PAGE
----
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Code Signing- Potential Threats and Avenues of Attack

What is Code Signing?

If you are a CISO or holding an equivalent position for any organization, one of the biggest nightmares would be failure of line of defense for data security. One such important module relevant to data protection is “Code Signing”. Organizations have to be aware of threats posed to Code signing process and implement reasonable recommendations for tackling the issues.

According to a study conducted by Venafi, it is understood that out of 320 participants from USA, Europe and Canada more than 28% implement a defined code signing policy for protecting certificates used for signing code. There are high chances of forging and stealing of certificates by cyber hackers when proper policies are not enforced for code signing.

Let’s discuss few scenarios of threat landscape for “Code Signing” when appropriate code signing policy is not in place.

Potential Threats to Code Signing

  1. Theft/Loss of Private Signing KeysPrivate signing keys have to be protected with utmost care. Many incidents are reported regularly due to theft of private signing keys. Cyber criminals with access to these signing keys might masquerade malware/malicious code as an authentic code or software. These incidents would cause huge financial loss as well as brand reputation loss. A single compromised private key can cause devastation to the entire firm’s business.

    Real world incidents due to theft of private signing keys caused lot of damage for the affected firms. Governments also are affected by the loss of private keys and one of the classic examples is the attack on Malaysian Government during November 2011 where legitimate certificates stolen were used to sign malware.

  2. Compromised Certificate AuthorityDirect attack launched on certificate authority (CA) issuing code signing certificates can cause severe damage to the firm using the certificates. Hence, it is always advisable to ensure the best practices are followed by CAs issuing certificates. Cyber attack incidents on CAs can even lead to the bankruptcy of the firm issuing certificates.

    One such incident happened to a Dutch certificate authority – DigiNotar in 2011. Certificate Authority was compromised by hackers and issued fake certificates for many reputed websites which eventually resulted in bankruptcy of DigiNotar.

    Best practice is to perform assessment on the vetting processes used by Certificate authority and data security measures in place before choosing the CA.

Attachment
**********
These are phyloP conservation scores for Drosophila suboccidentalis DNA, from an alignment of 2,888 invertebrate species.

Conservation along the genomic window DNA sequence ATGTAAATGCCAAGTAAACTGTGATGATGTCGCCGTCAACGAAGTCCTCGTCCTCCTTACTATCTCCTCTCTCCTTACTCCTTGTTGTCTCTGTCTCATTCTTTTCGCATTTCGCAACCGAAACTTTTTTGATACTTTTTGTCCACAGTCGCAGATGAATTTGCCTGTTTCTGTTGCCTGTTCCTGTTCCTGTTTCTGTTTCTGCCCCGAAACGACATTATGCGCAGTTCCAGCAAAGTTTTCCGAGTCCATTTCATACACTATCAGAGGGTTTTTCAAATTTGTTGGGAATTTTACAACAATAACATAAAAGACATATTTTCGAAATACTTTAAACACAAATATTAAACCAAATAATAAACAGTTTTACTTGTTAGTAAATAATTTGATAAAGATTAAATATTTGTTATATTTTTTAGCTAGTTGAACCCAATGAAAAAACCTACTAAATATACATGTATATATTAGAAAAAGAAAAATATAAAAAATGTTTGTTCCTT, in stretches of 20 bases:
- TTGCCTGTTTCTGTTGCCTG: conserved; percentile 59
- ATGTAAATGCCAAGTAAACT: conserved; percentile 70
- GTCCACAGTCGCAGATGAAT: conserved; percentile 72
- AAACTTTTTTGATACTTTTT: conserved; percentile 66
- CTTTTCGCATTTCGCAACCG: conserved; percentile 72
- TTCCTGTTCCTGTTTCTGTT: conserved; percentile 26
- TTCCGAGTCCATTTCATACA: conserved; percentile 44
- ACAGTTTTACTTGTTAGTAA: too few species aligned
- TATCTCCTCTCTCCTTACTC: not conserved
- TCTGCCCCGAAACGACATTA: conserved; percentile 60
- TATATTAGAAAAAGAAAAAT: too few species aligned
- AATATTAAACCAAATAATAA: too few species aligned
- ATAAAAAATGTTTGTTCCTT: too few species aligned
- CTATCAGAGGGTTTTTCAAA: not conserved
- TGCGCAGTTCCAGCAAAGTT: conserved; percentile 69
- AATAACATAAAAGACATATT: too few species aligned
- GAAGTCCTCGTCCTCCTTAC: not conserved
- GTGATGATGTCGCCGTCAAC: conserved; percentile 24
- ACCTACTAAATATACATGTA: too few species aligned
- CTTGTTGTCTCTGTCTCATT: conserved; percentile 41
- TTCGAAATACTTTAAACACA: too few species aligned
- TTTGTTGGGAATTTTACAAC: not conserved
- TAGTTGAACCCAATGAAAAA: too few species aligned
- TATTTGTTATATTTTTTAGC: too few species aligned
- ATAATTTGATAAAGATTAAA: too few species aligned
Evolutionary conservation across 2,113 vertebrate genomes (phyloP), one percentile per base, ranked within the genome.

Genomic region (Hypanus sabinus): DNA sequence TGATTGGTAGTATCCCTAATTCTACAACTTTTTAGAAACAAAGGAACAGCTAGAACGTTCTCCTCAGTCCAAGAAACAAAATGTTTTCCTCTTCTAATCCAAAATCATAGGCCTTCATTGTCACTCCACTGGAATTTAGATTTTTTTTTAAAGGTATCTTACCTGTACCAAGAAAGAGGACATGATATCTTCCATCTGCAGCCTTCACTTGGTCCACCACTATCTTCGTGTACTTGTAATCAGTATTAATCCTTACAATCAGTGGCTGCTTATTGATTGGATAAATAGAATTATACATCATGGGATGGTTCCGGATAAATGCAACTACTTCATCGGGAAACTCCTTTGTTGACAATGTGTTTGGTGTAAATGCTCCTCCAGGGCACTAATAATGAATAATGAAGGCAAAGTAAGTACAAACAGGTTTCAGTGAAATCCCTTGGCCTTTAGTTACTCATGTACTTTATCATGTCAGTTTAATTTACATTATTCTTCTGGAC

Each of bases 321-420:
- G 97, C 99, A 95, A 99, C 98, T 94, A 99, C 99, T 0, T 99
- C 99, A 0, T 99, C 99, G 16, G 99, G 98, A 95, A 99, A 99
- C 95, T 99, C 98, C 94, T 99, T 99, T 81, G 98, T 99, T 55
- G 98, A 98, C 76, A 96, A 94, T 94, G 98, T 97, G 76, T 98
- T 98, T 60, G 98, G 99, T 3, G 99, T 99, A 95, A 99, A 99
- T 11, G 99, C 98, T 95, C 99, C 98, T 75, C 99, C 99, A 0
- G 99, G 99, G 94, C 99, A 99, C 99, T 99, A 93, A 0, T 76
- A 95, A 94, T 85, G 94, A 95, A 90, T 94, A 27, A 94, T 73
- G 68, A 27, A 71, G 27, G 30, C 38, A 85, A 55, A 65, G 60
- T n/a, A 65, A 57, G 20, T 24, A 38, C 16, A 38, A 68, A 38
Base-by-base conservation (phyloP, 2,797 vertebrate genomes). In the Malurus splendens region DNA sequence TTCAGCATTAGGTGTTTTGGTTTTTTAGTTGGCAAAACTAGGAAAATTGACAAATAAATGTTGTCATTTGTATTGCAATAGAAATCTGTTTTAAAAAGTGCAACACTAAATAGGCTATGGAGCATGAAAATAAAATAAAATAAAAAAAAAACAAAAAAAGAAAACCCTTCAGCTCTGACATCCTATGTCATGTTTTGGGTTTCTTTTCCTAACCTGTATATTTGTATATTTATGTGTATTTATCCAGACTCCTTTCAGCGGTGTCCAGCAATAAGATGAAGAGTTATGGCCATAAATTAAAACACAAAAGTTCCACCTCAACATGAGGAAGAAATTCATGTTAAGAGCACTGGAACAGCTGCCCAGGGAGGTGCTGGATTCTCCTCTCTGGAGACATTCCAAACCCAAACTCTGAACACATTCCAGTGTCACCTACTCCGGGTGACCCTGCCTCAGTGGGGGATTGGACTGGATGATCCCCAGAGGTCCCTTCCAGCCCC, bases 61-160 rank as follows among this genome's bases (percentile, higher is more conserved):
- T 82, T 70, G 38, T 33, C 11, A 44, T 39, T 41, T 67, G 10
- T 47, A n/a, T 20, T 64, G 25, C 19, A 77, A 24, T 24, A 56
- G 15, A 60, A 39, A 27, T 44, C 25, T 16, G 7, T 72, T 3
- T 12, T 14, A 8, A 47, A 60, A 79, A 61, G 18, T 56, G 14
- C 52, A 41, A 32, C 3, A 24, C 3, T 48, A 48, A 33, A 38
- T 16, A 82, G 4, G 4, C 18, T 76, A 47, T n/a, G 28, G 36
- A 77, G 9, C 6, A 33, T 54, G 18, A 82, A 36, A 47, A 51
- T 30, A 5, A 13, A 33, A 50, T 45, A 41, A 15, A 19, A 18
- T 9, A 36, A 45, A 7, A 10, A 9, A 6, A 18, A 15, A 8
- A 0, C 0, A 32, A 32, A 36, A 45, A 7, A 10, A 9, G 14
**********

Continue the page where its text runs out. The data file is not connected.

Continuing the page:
3. Use of insecure cryptography governance controls:Usage of weak and insecure cryptographic algorithms for code signing process would create vulnerabilities which can lead to cyber attacks such as brute force attack to hack keys used for code signing. Poor governance controls can cause intrusions into development and production systems. These security lapses can cause malicious code to be signed and authenticated.

    CISOs should consider implementing proper governance controls to create secure environment. Also, performing appropriate assessment of code signing processes would avoid any unprecedented breach.

    Venafi research survey on Code signing best practices and processes followed across US, Canada and Europe showed an astonishing picture about code signing landscape. More than 50% of the respondents across US, Canada and Europe either do not have code signing processes defined or implementing informal process with inconsistency. This is a huge alarming concern for CISOs.

    35% of the respondents do not have clear owner for managing code signing private keys. In many cases, either development team or information security or both are managing private keys used for code signing.

    It is the responsibility of CISOs to consider hiring an in-house team or a consulting firm who possess expertise in cryptography and code signing processes for better and secure implementation of “Code Signing”.

If your organization is looking for assessment and/or implementation of Code signing, please consult [email protected] for further information

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About the Author

Anish Bhattacharya is a Consultant at Encryption Consulting, working with PKIs, HSMs, creating Google Cloud applications, and working as a consultant with high-profile clients.

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